05.02.21: Hawk vs. snake

A Red-tailed Hawk eyes a snake it captured and is battling, Sharon Woods Metro Park, Westerville, Ohio.

A Red-tailed Hawk eyes a snake it captured and is battling, Sharon Woods Metro Park, Westerville, Ohio.

Watching a Red-tailed Hawk fighting its meal

Tech specs

  • Date/time: Apr 9, 2006 10:44 AM   
  • Camera: Canon EOS 20D
  • Lens: Canon EF 300mm f/2.8L+2x 
  • Focal length: 600mm
  • Aperture: f/7.1
  • Shutter: 1/500 second
  • ISO: 200

This is a photo I shot 15 years ago but I remember it like it was yesterday.

I had returned to photography about a year earlier after taking a 30 year break. I was still learning the ins and outs of digital cameras and had decided wildlife photography was a good way to accelerate that process. The reasons behind the decision were simple: There’s a lot of wildlife in local parks and I don’t have to pay to get in, get permits or permission or travel great distances.

I had spent the morning wandering through Sharon Woods Metro Park north of Columbus, Ohio, picking up a few usable photos of mockingbirds and swallows, and was heading back to the car.

Then I saw a Red-tailed Hawk standing in a field just off the left side of the trail. It looked at me, then ignored me.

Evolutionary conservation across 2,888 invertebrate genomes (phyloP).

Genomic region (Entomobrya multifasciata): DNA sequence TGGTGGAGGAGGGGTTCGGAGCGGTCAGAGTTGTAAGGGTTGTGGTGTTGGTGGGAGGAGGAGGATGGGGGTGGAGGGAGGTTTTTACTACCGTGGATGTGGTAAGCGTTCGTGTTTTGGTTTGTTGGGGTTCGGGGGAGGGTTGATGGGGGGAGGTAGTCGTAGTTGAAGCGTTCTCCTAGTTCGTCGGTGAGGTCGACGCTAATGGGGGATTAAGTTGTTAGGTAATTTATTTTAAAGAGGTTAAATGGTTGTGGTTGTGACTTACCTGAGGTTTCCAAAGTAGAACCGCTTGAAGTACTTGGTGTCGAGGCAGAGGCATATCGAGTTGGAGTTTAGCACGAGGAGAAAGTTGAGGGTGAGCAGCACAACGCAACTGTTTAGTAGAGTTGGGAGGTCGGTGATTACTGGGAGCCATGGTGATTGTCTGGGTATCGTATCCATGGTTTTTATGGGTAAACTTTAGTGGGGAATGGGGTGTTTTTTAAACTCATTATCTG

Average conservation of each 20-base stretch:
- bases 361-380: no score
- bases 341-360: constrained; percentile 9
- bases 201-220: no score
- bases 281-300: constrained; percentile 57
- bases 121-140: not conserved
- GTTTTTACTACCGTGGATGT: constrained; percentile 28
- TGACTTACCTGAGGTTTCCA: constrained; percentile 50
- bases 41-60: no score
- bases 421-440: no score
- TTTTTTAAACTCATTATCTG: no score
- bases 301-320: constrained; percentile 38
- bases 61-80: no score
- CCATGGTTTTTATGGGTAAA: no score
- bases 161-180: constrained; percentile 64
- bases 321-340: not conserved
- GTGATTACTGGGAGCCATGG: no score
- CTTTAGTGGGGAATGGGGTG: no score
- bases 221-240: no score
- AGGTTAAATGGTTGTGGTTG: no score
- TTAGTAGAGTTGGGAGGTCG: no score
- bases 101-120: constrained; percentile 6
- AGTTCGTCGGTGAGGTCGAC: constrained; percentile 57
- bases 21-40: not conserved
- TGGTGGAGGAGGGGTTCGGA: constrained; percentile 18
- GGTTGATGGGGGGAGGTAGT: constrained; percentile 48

I thought that was odd.

I grabbed a couple of shots from the trail, then took a few steps into the field, fully expecting the hawk to fly off when I approached. But it continued to ignore me while it glanced around, then down.

Maybe it’s injured, I thought, and wondered how I could reach one of the park rangers.

I took a few more shots, then stepped closer.

The bird stayed put.

Then I saw some motion in the grass and a snake’s head popped up toward the hawk.

My first thought: He’s got a snake! (Followed quickly by a second thought: There are snakes in this field? I hate snakes.)

I continued shooting as the hawk battled the snake. It was a one-sided battle. The hawk had the snake pinned down with its talons and seemed to be trying to tire it out.

It was almost like watching a live episode of Mutual of Omaha’s Wild Kingdom. Yep, I just dated myself. For those younger than me (which is the majority of the nation’s population), you can look it up. 

After about 10 minutes the hawk flew off with the snake, landing in a nearby tree to start eating. I photographed some of that process. The photos turned out nice, but watching a hawk pull a snake apart isn’t a pleasant way to spend a morning.

I’ve photographed a number of animals hunting or eating prey since that day: eagles or osprey eating fish, hawks eating birds … if you spend enough time photographing in the wild you’ll see these things.

But watching that Red-tailed Hawk working to capture the snake was a first for me. It almost made me feel like a true wildlife photographer.

I’ve photographed a number of animals hunting or eating prey since that day: eagles or osprey eating fish, hawks eating birds … if you spend enough time photographing in the wild you’ll see these things.